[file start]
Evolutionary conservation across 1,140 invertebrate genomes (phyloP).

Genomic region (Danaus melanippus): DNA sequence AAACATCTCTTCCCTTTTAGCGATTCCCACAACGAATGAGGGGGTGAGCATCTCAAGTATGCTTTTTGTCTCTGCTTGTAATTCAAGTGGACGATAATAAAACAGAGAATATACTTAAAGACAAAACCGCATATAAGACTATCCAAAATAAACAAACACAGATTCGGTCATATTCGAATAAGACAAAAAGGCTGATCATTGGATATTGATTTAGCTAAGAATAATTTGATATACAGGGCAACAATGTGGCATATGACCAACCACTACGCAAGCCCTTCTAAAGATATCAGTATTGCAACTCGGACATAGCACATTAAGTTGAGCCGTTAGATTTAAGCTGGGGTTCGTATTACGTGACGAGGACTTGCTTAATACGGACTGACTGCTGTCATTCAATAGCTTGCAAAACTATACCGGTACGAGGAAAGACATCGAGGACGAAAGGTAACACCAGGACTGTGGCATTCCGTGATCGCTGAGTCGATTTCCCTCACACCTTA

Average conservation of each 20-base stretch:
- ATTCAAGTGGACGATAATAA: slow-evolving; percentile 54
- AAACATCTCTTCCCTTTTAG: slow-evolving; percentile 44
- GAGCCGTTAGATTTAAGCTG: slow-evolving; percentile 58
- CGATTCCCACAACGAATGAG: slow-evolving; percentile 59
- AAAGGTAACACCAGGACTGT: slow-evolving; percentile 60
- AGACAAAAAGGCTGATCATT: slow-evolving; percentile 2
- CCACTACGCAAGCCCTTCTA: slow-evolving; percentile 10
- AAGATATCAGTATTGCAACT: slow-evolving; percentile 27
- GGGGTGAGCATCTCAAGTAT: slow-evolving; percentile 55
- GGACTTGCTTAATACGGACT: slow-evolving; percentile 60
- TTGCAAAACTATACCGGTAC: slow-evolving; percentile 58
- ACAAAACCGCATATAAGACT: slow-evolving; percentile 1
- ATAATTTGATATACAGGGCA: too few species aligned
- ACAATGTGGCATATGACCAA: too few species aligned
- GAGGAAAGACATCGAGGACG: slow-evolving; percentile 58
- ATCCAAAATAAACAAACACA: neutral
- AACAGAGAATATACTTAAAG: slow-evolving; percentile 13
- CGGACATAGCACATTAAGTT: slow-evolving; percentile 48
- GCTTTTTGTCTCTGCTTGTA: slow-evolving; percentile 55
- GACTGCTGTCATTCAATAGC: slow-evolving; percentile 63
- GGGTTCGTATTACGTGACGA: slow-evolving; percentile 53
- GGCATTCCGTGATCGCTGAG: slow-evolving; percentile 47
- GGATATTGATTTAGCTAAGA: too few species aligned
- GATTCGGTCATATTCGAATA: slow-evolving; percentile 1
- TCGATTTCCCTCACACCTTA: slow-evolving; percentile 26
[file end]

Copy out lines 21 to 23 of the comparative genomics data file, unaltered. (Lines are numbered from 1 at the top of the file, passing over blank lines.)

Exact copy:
- CGGACATAGCACATTAAGTT: slow-evolving; percentile 48
- GCTTTTTGTCTCTGCTTGTA: slow-evolving; percentile 55
- GACTGCTGTCATTCAATAGC: slow-evolving; percentile 63